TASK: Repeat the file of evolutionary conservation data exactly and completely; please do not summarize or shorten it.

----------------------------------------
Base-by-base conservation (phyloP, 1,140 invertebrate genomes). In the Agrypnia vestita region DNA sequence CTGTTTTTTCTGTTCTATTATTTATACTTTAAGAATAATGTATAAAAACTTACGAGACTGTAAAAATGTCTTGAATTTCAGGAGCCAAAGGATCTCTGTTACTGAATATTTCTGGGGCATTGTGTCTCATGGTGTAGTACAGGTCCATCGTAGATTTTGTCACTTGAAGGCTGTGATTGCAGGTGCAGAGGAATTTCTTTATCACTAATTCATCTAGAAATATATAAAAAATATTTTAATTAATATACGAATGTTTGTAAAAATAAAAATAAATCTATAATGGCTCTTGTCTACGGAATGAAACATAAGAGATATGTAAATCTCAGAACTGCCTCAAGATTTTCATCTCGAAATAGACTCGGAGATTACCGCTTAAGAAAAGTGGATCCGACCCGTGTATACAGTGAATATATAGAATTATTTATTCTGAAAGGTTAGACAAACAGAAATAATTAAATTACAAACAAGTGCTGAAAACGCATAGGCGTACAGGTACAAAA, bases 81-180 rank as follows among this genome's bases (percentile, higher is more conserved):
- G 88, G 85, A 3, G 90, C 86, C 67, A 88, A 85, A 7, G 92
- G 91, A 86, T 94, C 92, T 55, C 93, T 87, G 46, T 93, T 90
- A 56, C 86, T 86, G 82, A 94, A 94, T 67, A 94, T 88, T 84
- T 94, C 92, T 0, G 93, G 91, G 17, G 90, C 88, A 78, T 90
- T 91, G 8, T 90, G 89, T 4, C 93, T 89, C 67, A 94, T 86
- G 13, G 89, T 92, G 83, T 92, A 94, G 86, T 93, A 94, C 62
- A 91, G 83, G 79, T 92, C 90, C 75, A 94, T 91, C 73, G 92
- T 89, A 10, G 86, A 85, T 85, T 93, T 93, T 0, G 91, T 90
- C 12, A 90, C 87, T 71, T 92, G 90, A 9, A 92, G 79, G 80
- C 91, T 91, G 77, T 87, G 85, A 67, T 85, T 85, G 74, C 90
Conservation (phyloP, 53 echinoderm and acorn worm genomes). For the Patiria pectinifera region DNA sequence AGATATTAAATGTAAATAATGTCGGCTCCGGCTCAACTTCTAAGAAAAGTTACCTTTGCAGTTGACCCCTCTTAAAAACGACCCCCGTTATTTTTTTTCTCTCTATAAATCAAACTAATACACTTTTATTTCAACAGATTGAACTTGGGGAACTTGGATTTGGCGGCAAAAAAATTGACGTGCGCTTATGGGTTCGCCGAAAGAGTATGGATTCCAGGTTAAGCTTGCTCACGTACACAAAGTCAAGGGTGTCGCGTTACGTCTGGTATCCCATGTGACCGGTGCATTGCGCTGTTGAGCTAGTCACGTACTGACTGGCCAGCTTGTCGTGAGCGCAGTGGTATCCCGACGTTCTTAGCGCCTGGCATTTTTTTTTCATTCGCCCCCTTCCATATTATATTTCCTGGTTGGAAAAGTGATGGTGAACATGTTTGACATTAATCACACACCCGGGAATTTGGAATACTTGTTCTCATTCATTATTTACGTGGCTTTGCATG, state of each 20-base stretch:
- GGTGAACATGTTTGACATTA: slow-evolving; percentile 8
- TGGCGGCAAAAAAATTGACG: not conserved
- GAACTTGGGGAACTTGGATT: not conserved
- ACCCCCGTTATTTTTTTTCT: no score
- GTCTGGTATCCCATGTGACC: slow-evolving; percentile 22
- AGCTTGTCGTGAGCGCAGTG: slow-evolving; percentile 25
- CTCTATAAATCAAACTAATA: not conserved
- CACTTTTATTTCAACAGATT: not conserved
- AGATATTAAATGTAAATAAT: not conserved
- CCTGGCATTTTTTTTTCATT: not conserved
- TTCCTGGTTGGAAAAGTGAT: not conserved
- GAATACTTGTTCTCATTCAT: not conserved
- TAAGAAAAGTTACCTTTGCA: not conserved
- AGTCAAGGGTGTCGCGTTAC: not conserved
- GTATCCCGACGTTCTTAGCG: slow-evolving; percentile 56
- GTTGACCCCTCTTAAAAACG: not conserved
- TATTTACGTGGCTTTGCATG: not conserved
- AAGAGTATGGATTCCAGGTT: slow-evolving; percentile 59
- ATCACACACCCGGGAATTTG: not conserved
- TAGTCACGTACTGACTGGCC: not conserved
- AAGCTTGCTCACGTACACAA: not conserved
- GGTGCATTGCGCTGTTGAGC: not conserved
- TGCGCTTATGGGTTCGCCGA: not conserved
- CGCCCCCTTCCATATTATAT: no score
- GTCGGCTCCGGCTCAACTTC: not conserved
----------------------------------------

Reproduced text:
Base-by-base conservation (phyloP, 1,140 invertebrate genomes). In the Agrypnia vestita region DNA sequence CTGTTTTTTCTGTTCTATTATTTATACTTTAAGAATAATGTATAAAAACTTACGAGACTGTAAAAATGTCTTGAATTTCAGGAGCCAAAGGATCTCTGTTACTGAATATTTCTGGGGCATTGTGTCTCATGGTGTAGTACAGGTCCATCGTAGATTTTGTCACTTGAAGGCTGTGATTGCAGGTGCAGAGGAATTTCTTTATCACTAATTCATCTAGAAATATATAAAAAATATTTTAATTAATATACGAATGTTTGTAAAAATAAAAATAAATCTATAATGGCTCTTGTCTACGGAATGAAACATAAGAGATATGTAAATCTCAGAACTGCCTCAAGATTTTCATCTCGAAATAGACTCGGAGATTACCGCTTAAGAAAAGTGGATCCGACCCGTGTATACAGTGAATATATAGAATTATTTATTCTGAAAGGTTAGACAAACAGAAATAATTAAATTACAAACAAGTGCTGAAAACGCATAGGCGTACAGGTACAAAA, bases 81-180 rank as follows among this genome's bases (percentile, higher is more conserved):
- G 88, G 85, A 3, G 90, C 86, C 67, A 88, A 85, A 7, G 92
- G 91, A 86, T 94, C 92, T 55, C 93, T 87, G 46, T 93, T 90
- A 56, C 86, T 86, G 82, A 94, A 94, T 67, A 94, T 88, T 84
- T 94, C 92, T 0, G 93, G 91, G 17, G 90, C 88, A 78, T 90
- T 91, G 8, T 90, G 89, T 4, C 93, T 89, C 67, A 94, T 86
- G 13, G 89, T 92, G 83, T 92, A 94, G 86, T 93, A 94, C 62
- A 91, G 83, G 79, T 92, C 90, C 75, A 94, T 91, C 73, G 92
- T 89, A 10, G 86, A 85, T 85, T 93, T 93, T 0, G 91, T 90
- C 12, A 90, C 87, T 71, T 92, G 90, A 9, A 92, G 79, G 80
- C 91, T 91, G 77, T 87, G 85, A 67, T 85, T 85, G 74, C 90
Conservation (phyloP, 53 echinoderm and acorn worm genomes). For the Patiria pectinifera region DNA sequence AGATATTAAATGTAAATAATGTCGGCTCCGGCTCAACTTCTAAGAAAAGTTACCTTTGCAGTTGACCCCTCTTAAAAACGACCCCCGTTATTTTTTTTCTCTCTATAAATCAAACTAATACACTTTTATTTCAACAGATTGAACTTGGGGAACTTGGATTTGGCGGCAAAAAAATTGACGTGCGCTTATGGGTTCGCCGAAAGAGTATGGATTCCAGGTTAAGCTTGCTCACGTACACAAAGTCAAGGGTGTCGCGTTACGTCTGGTATCCCATGTGACCGGTGCATTGCGCTGTTGAGCTAGTCACGTACTGACTGGCCAGCTTGTCGTGAGCGCAGTGGTATCCCGACGTTCTTAGCGCCTGGCATTTTTTTTTCATTCGCCCCCTTCCATATTATATTTCCTGGTTGGAAAAGTGATGGTGAACATGTTTGACATTAATCACACACCCGGGAATTTGGAATACTTGTTCTCATTCATTATTTACGTGGCTTTGCATG, state of each 20-base stretch:
- GGTGAACATGTTTGACATTA: slow-evolving; percentile 8
- TGGCGGCAAAAAAATTGACG: not conserved
- GAACTTGGGGAACTTGGATT: not conserved
- ACCCCCGTTATTTTTTTTCT: no score
- GTCTGGTATCCCATGTGACC: slow-evolving; percentile 22
- AGCTTGTCGTGAGCGCAGTG: slow-evolving; percentile 25
- CTCTATAAATCAAACTAATA: not conserved
- CACTTTTATTTCAACAGATT: not conserved
- AGATATTAAATGTAAATAAT: not conserved
- CCTGGCATTTTTTTTTCATT: not conserved
- TTCCTGGTTGGAAAAGTGAT: not conserved
- GAATACTTGTTCTCATTCAT: not conserved
- TAAGAAAAGTTACCTTTGCA: not conserved
- AGTCAAGGGTGTCGCGTTAC: not conserved
- GTATCCCGACGTTCTTAGCG: slow-evolving; percentile 56
- GTTGACCCCTCTTAAAAACG: not conserved
- TATTTACGTGGCTTTGCATG: not conserved
- AAGAGTATGGATTCCAGGTT: slow-evolving; percentile 59
- ATCACACACCCGGGAATTTG: not conserved
- TAGTCACGTACTGACTGGCC: not conserved
- AAGCTTGCTCACGTACACAA: not conserved
- GGTGCATTGCGCTGTTGAGC: not conserved
- TGCGCTTATGGGTTCGCCGA: not conserved
- CGCCCCCTTCCATATTATAT: no score
- GTCGGCTCCGGCTCAACTTC: not conserved